So I try to stay away from martyrdom and self-pity, because neither of those feelings will help Annie get well, and they hurt me a great deal. That’s where the weeds are. They muddy the waters; they keep me angry and sad. When I steer clear of them, it takes some of the sting out of losing my daughter. I can more easily open my heart to what remains in my life.
The miracle of my recovery is that, like a gentle breeze blowing away the clutter of remorse, my eyes can see my life through another lens now, one full of gratitude, humor and love. The fruits of my recovery rest on these three things.
“We forget that the depths teach us how to better appreciate the heights.”
From Each Day A New Beginning, Karen Casey, CAL, August 20:
“’Everything in life that we really accept undergoes change. So suffering must become love. That is the mystery.’ ~Katherine Mansfield
Acceptance of those conditions that at times plague us changes not only the conditions but, in the process, ourselves. Perhaps this latter change is the more crucial. As each changes…life’s struggles ease. When we accept all the circumstances that we can’t control, we are more peaceful. Smiles more easily fill us up. It’s almost as though life’s eternal lesson is acceptance, and with it comes life’s eternal blessings.”
This is a hard one for me. Hard because, like many people, it is hard to accept the pain of loss. Like a recent amputee, I miss what’s not there. I miss my childhood; I miss my daughter; I miss some friends who have passed.
And at times I resist. I go into fighting mode where I refuse to accept. But that place is not peaceful for me. It stirs up feelings, long set aside as harmful: guilt, longing, even at times the wish to punish myself.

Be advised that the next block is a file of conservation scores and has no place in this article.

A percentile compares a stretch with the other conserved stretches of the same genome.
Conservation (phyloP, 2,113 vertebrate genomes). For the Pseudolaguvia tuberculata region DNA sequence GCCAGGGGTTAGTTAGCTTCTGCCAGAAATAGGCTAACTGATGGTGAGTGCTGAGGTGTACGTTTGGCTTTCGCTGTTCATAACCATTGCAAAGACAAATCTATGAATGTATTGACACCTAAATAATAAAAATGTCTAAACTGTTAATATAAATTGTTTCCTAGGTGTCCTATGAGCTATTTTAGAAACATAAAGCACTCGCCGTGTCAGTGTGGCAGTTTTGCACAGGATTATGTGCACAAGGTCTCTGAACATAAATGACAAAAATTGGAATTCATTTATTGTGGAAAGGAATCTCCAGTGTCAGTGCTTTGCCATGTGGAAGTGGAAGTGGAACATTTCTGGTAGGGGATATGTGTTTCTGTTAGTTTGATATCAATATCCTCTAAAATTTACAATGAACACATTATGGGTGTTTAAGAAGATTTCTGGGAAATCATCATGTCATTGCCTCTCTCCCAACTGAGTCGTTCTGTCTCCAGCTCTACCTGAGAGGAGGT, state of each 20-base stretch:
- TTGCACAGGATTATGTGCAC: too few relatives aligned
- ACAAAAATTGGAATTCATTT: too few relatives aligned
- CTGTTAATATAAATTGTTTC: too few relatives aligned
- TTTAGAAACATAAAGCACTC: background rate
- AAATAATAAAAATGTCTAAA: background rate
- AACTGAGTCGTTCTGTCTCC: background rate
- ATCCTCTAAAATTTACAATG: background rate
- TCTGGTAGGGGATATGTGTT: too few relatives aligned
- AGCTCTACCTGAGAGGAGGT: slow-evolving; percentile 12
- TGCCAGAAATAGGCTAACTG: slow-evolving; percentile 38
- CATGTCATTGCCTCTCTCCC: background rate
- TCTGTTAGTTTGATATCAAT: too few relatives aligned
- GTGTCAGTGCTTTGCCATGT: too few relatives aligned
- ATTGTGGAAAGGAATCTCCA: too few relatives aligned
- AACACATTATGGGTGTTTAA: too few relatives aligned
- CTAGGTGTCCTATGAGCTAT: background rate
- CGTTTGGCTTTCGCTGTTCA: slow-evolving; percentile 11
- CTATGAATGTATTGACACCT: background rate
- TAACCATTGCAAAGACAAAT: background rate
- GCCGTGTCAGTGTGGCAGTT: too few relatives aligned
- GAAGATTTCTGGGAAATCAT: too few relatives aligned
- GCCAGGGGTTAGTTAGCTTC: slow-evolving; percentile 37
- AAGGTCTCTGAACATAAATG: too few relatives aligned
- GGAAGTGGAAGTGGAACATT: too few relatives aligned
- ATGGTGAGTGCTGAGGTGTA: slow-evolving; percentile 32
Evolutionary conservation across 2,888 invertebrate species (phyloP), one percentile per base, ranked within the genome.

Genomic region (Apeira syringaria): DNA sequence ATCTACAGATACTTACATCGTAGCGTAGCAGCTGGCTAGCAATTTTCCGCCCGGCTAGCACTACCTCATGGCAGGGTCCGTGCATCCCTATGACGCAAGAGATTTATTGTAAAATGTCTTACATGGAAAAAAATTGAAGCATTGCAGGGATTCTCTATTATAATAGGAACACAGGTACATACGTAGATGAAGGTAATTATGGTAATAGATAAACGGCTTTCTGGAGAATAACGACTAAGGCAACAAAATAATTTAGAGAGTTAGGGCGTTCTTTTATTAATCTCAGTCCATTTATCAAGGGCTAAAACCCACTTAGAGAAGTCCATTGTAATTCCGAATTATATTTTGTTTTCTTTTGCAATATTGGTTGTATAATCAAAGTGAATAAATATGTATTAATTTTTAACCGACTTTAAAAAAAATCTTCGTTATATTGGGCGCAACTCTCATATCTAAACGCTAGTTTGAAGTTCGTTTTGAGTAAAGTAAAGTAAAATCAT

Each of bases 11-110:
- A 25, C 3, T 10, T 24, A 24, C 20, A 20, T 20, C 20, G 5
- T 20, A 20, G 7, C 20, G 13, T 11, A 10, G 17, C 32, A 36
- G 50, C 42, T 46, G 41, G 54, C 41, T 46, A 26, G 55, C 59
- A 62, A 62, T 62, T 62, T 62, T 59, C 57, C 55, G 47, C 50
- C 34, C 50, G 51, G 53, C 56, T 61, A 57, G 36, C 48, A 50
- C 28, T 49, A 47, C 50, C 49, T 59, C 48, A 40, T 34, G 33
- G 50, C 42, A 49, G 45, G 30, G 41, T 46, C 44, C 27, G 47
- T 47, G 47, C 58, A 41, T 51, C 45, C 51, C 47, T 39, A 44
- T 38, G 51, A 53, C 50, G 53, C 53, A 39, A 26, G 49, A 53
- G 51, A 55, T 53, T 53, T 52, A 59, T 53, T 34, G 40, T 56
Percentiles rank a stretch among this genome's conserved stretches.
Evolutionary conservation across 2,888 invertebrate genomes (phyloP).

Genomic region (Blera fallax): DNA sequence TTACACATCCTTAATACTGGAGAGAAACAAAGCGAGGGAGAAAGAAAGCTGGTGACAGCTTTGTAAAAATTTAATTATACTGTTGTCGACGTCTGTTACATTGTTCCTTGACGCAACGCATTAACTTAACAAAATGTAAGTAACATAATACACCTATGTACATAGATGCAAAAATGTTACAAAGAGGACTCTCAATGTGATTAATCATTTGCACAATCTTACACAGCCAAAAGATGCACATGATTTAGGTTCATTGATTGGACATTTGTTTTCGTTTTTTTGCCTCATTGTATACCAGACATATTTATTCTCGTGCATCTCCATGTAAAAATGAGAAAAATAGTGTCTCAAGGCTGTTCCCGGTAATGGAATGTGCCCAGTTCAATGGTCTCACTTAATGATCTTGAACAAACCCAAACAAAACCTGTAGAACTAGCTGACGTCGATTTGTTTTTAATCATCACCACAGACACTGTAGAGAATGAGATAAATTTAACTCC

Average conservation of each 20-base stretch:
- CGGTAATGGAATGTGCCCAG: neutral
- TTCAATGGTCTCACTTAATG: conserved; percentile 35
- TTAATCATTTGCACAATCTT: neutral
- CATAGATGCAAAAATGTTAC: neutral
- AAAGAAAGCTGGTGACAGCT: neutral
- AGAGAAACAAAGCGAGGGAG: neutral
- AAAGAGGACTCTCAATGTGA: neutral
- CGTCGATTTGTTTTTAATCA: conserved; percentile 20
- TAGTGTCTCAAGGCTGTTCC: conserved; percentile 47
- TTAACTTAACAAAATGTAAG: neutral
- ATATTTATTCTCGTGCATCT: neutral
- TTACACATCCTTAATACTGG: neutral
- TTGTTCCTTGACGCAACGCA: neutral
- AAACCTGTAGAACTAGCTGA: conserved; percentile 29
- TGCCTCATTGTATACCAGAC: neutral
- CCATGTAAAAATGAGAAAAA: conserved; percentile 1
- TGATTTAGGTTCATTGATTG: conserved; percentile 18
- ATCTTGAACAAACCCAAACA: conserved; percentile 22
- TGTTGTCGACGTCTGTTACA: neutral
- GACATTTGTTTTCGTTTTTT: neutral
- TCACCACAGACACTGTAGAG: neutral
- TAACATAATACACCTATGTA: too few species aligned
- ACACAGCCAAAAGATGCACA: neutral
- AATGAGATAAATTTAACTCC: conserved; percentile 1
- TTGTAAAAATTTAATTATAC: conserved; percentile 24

Whoa! This is why I need my recovery program, to keep me, first of all, on the road and secondly, charting a healthy course. It will do me no good to dwell on the pain of my losses. But it will help me grow a great deal if I can accept them with grace and try to let go of the pain. It will lead me to love.
There are joys in my life that clamor for my attention. That I still have the heart to embrace them openly, not as a consolation, but as emerging gifts worthy of my full attention, is how my grief leads me to a place of love.
Acceptance is the answer for me. It prevents me from getting stuck, and gives me the freedom to move forward.
“…I feel comfortable participating in…meetings because in them I find an atmosphere of trust and mutual respect. However, I wasn’t always so open. There have been times in my life when I didn’t trust and I didn’t receive respect, so I withdrew. I didn’t allow myself to stay and work through the challenges offered to me. Now that I’m in recovery, I don’t want to limit my opportunities to grow by restricting my involvement with others, whether or not they are in the program. As always, (my program) teaches me to pray, look at myself and my attitudes, and then take action. For me, this action means detaching from people’s behavior and giving them the same acceptance, consideration, and respect for which I long…When I don’t expect perfection from others or from myself, I am free to participate and be a part of life.”